I looked all summer and into the fall with no success – all I found were running shoes and canvas sneaks with no cushion.  More than once I was tempted to just buy something close-ish and make do, but my inner thrift conscience reminded me that I usually regret it when I don’t hold out for just the right item.

And then, lo and behold, last week I stumbled on these beauties in my size, with little wear, and featuring a color combo that couldn’t have been more perfect – blue, cream, and a touch of gold:

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The arch support when I put them on was like a chorus of angels singing.  They’re a little wide for my narrow, narrow feet, but that’s the beauty of lace-up sneaks – you can secure ’em to the narrowest of feet.

Just looking down at that little gold puma on the heel makes me happy:



What’s your favorite kind of sneaker?  When have you held out for the perfect thrift find and been rewarded accordingly?  What thrift find are you currently trying to stay strong on and not give in for a lesser version?  Scroll down to share!


DIY: In Which I Paint More Shoes

Blog readers who’ve been around since last summer may recall the teak Trotters flats, courtesy of my mother-in-law, which I stripped and repainted champagne.  Well that lovely woman’s feet are the gift that keeps on giving, because as they spread out a bit, she can no longer fit in narrow shoes and she passes them on to moi!

Thus I was the lucky recipient of these Sebago boat shoes, again in a dark tan color:


They were practically brand new, and if I had a lot of brown (any brown?) in my wardrobe I would have left ’em as is.  But since my neutral colors tend towards grey and navy, I decided to redo these in a nice soft grey.

I followed the same steps as in my first shoe repainting foray, taking my own advice to use a higher quality brush this time around:



First I took the raw hide laces out of the first few holes so I’d have easy access to the tongue and some of the side parts.  I accidentally went one hole too far – I’m going to have to use a needle and string to rethread that puppy because it was originally enclosed between two layers of the shoe in an inaccessible area.  Pro tip if you’re working with shoes like this: check how far you can delace BEFORE yanking out the laces.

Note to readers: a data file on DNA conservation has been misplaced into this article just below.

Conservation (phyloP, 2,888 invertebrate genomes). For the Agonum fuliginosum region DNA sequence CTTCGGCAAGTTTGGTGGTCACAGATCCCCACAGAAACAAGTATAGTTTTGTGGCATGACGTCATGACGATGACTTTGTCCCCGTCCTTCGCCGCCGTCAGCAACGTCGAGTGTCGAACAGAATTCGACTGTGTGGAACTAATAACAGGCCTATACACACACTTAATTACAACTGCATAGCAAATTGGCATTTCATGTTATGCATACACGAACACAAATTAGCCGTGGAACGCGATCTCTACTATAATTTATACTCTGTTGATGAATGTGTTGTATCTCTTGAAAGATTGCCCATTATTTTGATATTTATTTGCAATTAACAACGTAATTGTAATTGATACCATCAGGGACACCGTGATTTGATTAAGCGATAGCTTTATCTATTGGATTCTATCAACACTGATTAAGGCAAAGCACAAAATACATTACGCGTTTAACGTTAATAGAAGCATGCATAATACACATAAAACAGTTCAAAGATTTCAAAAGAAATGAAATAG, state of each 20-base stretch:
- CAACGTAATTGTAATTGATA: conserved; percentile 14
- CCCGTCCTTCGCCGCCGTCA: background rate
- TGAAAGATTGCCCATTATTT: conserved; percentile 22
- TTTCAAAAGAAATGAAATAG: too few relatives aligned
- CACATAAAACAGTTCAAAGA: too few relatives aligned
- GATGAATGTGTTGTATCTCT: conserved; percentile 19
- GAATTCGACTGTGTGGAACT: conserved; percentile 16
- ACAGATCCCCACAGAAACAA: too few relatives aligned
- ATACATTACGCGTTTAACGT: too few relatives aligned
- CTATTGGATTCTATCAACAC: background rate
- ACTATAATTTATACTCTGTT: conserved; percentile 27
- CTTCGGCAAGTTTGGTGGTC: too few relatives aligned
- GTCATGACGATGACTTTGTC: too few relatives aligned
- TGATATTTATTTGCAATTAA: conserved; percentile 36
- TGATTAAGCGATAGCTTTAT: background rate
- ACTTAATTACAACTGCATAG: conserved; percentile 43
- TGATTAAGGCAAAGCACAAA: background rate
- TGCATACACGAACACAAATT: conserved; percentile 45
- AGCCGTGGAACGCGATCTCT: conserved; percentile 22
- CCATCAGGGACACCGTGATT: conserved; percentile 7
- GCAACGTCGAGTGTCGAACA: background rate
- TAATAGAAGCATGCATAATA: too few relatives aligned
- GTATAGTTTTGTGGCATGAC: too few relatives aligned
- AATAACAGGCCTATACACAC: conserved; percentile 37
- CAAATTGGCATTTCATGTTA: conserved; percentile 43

Then I got out my bottle of Angelus leather preparer and deglazer, left over from last time:


I’d say one bottle covers two pairs of shoes (flats, that is – size 10).

I used an old toothbrush to scrub off the original color.  Similarly to nail polish remover, once your chosen implement (paper towels, rag, toothbrush) has saturated with color, it won’t remove any more pigment.  This means I did a lot of little dips into the deglazer followed by good scrubbing in a small area, and then wiped the removed color on an old rag:


It was pretty hard to tell the difference between areas where color remained vs. areas that had been saturated by the leather deglazer.  Eventually I figured out that if I wasn’t sure, I could just brush the area and wipe it on the rag; if color came off onto the rag, there was still original pigment there and I needed to keep working.  It was pretty much impossible to keep the original color from staining the white contrast stitching, and I knew it would be impossible to keep from painting it later, so I decided early on that the contrast would just go grey like the rest of the shoe.

Color starting to come off – the waterproof coating took some elbow grease to remove.  You can also see how the contrast stitching is starting to dye:


Color removed on the right, not on the left: img_4483


After I was satisfied that I had gotten most of the color off, I let them dry in the sun for about 20 minutes:

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Next, the new color!

As with last time, with each new dip in the paint I began with the stitching, raw edges, or seams that would need a lot of paint to saturate, then spread the excess out over smoother surfaces.  Direction of the brushstrokes didn’t seem to matter as much this time; after one coat I couldn’t tell which way I had painted.  This led me to let my toddler help me paint the second coat on one of the shoes, a move my spouse called “brave”; but honestly, look for yourself at the end – can YOU tell the difference?  (I will have to use a little deglazer to get some overenthusiastic brush marks off the sole…)